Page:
# Unit 10 – Solutions! Chapter 14.

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Unit 10 – Solutions! Chapter 14

What is a solution? Solutions are mixtures Solutions are homogenous
Solutions are stable In a Solution, particles are evenly dispersed throughout the liquid, but aren’t really bonded to the liquid (just hangin’ out in there)

Definitions Suspension: looks uniform when stirred, but separates on standing Solvent: The “stuff” that does the dissolving (remember the “v” that is in “solvent” and “dissolve” Solute: The “stuff” that gets dissolved by the solvent

Types of Solutions: Alloy: a solid or liquid mix of two metals
Unsaturated: you can put more solute in Saturated: things are dissolving at the same rate that they are precipitating (falling out of solution) Supersaturated: has more solute than it can normally hold (think of growing sugar crystals).

Iced Tea…. Why do people who like sweet ice tea make hot tea first, add sugar, and then pour it over ice? Soluble: the solute can be dissolved by a particular solvent Insoluble: the solute can not be dissolved by a particular solvent! Solubility: the maximum solute that a particular solvent can dissolve (g solute per g solvent)

Gases in Solution The solubility of liquids and solids does not change appreciably with pressure. The solubility of a gas in a liquid is directly proportional to its pressure.

Why Things Dissolve Polarity: an imbalance of the partial positive and partial negative charges in a compound “Like Dissolves Like” Polar solvents will dissolve polar solutes Non polar solvents will dissolve nonpolar solutes.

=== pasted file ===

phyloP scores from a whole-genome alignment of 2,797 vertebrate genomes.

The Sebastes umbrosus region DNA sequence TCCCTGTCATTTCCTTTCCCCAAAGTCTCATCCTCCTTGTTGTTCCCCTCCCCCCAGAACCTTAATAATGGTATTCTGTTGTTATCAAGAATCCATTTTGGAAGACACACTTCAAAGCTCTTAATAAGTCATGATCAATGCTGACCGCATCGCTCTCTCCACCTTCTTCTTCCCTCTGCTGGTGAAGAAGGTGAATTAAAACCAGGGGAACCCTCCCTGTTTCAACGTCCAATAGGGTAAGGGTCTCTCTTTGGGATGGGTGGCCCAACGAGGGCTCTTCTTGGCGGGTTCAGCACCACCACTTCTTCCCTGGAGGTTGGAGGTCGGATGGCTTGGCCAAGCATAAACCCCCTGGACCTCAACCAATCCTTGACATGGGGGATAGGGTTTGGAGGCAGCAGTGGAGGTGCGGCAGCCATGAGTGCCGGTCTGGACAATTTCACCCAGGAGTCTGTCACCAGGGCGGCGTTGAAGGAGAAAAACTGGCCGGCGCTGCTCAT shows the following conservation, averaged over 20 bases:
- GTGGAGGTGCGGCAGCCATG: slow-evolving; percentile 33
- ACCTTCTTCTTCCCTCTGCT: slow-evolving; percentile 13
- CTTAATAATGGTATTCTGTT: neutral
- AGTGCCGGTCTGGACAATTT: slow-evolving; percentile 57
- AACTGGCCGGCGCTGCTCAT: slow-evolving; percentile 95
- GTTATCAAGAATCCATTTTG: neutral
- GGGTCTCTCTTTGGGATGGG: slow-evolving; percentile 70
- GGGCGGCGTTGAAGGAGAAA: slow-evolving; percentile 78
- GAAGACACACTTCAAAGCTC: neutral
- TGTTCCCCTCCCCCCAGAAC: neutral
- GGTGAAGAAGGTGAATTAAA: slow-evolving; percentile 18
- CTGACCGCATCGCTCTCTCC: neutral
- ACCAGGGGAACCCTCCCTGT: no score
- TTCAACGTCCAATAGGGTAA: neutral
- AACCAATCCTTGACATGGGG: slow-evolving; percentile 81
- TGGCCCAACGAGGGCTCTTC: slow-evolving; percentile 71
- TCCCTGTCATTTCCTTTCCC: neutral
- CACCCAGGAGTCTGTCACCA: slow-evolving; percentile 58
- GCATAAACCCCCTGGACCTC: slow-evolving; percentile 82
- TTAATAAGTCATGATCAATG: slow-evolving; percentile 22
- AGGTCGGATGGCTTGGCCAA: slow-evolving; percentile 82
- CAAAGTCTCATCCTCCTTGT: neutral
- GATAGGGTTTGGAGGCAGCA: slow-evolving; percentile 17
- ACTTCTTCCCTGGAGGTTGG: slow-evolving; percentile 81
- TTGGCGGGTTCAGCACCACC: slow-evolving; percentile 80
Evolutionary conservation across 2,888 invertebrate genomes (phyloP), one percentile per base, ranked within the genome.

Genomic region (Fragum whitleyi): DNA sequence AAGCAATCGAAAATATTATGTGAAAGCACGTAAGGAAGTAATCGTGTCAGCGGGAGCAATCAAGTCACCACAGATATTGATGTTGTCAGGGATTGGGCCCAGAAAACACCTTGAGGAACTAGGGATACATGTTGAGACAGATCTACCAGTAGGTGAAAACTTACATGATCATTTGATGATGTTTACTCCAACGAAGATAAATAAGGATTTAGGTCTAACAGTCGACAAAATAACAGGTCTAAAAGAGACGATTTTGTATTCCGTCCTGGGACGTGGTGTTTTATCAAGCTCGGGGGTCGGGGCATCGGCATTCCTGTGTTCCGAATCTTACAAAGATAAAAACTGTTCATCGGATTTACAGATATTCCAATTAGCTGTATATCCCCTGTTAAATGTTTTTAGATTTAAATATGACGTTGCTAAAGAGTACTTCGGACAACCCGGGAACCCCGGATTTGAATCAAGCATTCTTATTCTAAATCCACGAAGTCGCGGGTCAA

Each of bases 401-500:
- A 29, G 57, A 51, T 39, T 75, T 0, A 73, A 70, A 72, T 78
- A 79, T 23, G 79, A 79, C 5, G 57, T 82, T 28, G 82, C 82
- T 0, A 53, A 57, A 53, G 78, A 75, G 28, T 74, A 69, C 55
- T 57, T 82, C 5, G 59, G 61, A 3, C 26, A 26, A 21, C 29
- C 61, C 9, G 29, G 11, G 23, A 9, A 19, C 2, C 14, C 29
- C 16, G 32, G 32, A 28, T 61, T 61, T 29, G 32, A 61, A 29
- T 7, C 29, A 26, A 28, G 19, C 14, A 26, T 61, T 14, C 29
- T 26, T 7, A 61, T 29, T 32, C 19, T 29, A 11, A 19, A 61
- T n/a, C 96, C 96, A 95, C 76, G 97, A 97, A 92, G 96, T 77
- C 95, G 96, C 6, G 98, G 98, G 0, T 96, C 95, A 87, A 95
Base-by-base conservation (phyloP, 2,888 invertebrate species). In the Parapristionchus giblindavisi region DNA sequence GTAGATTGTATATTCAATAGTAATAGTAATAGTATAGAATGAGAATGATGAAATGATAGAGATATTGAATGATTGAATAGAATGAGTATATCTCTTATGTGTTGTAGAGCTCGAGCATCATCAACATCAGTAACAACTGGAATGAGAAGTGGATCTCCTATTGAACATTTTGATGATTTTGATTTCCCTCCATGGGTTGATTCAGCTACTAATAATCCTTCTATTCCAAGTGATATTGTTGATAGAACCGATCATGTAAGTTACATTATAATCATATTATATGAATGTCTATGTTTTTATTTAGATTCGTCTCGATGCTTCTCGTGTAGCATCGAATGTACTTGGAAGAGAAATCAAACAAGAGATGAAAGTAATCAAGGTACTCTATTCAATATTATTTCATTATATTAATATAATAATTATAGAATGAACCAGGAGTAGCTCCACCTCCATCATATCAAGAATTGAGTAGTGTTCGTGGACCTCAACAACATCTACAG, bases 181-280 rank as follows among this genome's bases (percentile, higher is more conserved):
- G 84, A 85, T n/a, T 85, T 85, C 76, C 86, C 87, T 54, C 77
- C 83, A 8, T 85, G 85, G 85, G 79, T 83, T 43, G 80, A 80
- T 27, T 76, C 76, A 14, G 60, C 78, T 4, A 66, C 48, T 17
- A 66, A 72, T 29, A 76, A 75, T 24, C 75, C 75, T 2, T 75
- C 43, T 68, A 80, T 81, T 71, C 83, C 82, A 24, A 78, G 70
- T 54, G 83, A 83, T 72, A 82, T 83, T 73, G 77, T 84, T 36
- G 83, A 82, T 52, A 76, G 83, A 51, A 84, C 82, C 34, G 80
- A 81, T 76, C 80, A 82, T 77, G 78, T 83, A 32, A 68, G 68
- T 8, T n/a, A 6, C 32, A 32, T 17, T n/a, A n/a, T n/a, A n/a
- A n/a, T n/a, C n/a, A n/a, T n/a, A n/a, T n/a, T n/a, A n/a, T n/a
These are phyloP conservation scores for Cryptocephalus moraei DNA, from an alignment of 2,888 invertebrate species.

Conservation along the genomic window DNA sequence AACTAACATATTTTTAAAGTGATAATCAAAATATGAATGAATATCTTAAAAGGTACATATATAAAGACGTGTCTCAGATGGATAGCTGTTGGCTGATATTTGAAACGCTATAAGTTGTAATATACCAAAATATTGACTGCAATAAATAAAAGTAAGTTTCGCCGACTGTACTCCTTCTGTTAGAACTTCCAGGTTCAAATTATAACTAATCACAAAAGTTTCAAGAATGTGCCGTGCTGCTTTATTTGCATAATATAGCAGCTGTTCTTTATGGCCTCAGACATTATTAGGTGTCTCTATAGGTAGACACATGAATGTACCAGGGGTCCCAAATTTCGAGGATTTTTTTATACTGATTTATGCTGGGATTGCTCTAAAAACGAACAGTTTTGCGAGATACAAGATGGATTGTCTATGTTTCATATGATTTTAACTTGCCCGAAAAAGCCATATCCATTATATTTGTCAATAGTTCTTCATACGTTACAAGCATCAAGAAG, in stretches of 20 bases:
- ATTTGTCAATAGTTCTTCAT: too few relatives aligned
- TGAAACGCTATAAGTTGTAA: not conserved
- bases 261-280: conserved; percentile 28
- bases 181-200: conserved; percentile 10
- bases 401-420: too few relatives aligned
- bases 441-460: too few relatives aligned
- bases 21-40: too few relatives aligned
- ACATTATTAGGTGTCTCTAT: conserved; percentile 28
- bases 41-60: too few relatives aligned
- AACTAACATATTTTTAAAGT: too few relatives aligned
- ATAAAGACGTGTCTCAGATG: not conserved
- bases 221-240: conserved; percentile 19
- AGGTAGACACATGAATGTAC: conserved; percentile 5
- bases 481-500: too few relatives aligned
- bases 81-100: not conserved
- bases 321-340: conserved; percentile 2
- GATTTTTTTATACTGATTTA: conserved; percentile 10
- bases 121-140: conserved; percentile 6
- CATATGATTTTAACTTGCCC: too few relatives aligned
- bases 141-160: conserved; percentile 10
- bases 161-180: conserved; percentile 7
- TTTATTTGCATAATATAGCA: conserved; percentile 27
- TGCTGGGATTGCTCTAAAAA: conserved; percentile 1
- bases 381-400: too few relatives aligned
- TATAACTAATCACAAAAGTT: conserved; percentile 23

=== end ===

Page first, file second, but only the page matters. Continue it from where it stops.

Miscible: two liquids or gases that will dissolve in each other.
Immiscible: two liquids or gases that will not dissolve in each other!!

Solutions The intermolecular forces between solute and solvent particles must be strong enough to compete with those between solute particles and those between solvent particles.

How Does a Solution Form?
As a solution forms, the solvent pulls solute particles apart and surrounds, or solvates, them.

Solubility Rules Rules that are a guide to whether or not a particular substance is soluble in water.

Precipitation Reactions
A Precipitate is an insoluble product that is formed from two soluble reactants. A precipitate can no longer be shown as ions in solution When ionic compounds are in solution and they are soluble, we can show them as ions: Na+ + Cl- is really NaCl dissolved in a solvent.

Net Ionic Equations Net ionic equations are equations where:
All soluble ionic compounds are shown as their respective ions. All insoluble compounds are no longer shown as ions All ions that are unchanged are crossed out. Use solubility tables to find out what is soluble and what is not.

Example: Write the net ionic eqn. For the rxn. Of solutions of silver nitrate and potassium chloride:

Solvents: What kind of solvents do you have in your house? What kinds of dangers do they pose? Why is the volume of water and ethanol when mixed not equal to the volume of water + ethanol when separate?

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